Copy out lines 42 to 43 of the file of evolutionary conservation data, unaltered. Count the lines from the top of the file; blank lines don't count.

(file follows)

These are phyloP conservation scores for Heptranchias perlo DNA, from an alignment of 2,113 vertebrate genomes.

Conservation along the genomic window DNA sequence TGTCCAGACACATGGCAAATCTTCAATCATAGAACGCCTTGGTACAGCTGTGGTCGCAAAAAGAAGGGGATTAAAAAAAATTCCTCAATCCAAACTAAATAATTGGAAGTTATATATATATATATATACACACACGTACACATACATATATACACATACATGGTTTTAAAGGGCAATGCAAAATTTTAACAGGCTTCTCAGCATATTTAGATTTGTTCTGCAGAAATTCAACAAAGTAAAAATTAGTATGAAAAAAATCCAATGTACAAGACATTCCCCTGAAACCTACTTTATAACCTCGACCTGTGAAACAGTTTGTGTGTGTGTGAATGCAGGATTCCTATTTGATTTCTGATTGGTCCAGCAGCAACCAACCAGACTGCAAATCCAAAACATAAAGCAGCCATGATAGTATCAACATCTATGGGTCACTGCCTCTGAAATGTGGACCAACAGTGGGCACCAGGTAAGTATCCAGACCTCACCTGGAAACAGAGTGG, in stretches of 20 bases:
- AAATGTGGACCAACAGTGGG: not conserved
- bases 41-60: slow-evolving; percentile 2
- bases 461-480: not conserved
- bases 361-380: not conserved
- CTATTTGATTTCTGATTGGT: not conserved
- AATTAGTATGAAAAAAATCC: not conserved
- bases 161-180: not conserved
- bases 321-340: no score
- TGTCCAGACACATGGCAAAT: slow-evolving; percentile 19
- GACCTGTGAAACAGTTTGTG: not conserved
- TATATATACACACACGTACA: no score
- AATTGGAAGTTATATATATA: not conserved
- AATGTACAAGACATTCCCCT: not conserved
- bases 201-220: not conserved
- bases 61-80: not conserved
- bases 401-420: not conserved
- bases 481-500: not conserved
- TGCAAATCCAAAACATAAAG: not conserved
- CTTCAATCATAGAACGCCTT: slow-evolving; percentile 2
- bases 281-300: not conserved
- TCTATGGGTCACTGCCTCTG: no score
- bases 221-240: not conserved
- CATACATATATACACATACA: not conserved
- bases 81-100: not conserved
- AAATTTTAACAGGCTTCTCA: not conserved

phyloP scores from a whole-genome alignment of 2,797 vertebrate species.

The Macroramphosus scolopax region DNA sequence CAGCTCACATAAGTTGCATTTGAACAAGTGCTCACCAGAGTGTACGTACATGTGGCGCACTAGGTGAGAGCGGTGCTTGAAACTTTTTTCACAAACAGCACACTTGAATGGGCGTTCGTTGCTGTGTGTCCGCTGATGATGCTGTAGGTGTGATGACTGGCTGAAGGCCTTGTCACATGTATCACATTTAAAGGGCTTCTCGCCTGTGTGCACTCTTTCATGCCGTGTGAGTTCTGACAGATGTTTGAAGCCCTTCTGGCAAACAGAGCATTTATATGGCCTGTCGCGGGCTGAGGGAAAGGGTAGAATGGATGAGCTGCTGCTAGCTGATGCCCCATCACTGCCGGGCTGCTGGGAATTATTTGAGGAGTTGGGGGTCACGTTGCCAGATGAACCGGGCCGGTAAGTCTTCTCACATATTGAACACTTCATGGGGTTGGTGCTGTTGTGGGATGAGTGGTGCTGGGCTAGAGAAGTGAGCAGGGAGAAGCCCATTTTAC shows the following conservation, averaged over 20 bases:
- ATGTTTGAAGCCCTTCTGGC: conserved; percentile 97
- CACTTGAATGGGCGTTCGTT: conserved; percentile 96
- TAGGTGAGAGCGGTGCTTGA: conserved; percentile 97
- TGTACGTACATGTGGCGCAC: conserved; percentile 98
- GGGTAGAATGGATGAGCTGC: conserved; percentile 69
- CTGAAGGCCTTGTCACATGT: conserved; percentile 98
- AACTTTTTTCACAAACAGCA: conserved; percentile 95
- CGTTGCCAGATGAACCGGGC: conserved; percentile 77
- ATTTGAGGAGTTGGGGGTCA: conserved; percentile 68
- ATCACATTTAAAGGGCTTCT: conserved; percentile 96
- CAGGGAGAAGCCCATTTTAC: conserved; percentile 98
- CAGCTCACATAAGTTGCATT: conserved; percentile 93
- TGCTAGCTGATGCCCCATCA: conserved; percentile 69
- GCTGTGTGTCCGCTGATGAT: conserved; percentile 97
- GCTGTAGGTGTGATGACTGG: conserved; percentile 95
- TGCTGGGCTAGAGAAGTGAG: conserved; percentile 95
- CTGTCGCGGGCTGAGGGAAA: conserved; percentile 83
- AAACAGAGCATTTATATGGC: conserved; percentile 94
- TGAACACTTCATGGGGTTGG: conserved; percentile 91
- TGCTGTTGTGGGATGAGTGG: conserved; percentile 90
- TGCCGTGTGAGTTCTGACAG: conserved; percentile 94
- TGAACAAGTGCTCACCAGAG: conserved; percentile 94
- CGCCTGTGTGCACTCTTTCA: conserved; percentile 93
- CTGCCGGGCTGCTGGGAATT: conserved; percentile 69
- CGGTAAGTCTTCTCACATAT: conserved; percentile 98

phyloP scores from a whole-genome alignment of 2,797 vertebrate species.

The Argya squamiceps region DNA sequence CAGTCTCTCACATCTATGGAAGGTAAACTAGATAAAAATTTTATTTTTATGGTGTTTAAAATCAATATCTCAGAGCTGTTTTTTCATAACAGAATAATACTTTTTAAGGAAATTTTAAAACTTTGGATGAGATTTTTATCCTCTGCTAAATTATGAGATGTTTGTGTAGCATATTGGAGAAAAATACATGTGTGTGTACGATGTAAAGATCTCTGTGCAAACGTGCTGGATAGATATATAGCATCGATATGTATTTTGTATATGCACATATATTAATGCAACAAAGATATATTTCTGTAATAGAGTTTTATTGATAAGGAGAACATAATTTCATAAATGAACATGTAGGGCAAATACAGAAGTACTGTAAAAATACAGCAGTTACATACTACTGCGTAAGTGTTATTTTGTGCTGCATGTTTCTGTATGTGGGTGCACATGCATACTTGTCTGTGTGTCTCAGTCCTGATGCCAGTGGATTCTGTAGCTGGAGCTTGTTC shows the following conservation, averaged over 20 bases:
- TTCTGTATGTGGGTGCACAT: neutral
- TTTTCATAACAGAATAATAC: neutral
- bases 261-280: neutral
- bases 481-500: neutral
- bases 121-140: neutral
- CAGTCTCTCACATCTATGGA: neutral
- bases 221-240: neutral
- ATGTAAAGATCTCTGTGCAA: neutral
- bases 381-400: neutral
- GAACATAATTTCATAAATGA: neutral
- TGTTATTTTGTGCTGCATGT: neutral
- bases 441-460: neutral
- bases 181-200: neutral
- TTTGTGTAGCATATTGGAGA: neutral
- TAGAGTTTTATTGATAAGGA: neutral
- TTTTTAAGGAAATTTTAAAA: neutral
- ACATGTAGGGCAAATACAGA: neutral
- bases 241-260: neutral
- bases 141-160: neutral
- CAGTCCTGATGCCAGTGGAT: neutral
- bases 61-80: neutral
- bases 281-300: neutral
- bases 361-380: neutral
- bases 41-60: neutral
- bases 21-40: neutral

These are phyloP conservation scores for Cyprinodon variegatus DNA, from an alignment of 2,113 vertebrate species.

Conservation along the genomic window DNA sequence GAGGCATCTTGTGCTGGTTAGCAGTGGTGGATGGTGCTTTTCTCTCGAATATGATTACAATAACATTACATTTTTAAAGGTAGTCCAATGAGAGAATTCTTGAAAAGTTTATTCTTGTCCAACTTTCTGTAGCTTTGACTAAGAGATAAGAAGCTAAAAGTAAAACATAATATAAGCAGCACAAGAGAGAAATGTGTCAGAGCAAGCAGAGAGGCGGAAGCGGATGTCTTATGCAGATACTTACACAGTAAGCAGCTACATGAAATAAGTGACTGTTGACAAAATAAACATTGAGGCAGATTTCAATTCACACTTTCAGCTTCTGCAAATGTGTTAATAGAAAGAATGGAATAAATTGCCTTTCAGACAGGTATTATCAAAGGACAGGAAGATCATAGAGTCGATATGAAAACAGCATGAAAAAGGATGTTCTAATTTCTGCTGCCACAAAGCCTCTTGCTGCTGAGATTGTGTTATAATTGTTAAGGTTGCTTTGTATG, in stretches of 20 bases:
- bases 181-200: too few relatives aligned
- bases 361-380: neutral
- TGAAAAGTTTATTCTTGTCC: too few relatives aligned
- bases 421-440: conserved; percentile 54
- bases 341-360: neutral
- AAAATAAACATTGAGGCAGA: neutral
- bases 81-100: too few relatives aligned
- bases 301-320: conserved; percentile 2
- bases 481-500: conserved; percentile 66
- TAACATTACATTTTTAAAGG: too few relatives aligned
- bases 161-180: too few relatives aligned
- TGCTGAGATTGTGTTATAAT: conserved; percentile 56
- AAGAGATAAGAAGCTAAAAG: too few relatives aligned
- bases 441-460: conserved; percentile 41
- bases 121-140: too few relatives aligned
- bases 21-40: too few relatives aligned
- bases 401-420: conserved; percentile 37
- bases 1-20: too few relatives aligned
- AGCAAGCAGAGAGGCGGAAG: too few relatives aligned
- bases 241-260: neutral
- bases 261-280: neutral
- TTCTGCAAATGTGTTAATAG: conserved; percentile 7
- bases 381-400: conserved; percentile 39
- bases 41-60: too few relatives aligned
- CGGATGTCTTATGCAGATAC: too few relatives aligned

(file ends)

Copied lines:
- TGCTAGCTGATGCCCCATCA: conserved; percentile 69
- GCTGTGTGTCCGCTGATGAT: conserved; percentile 97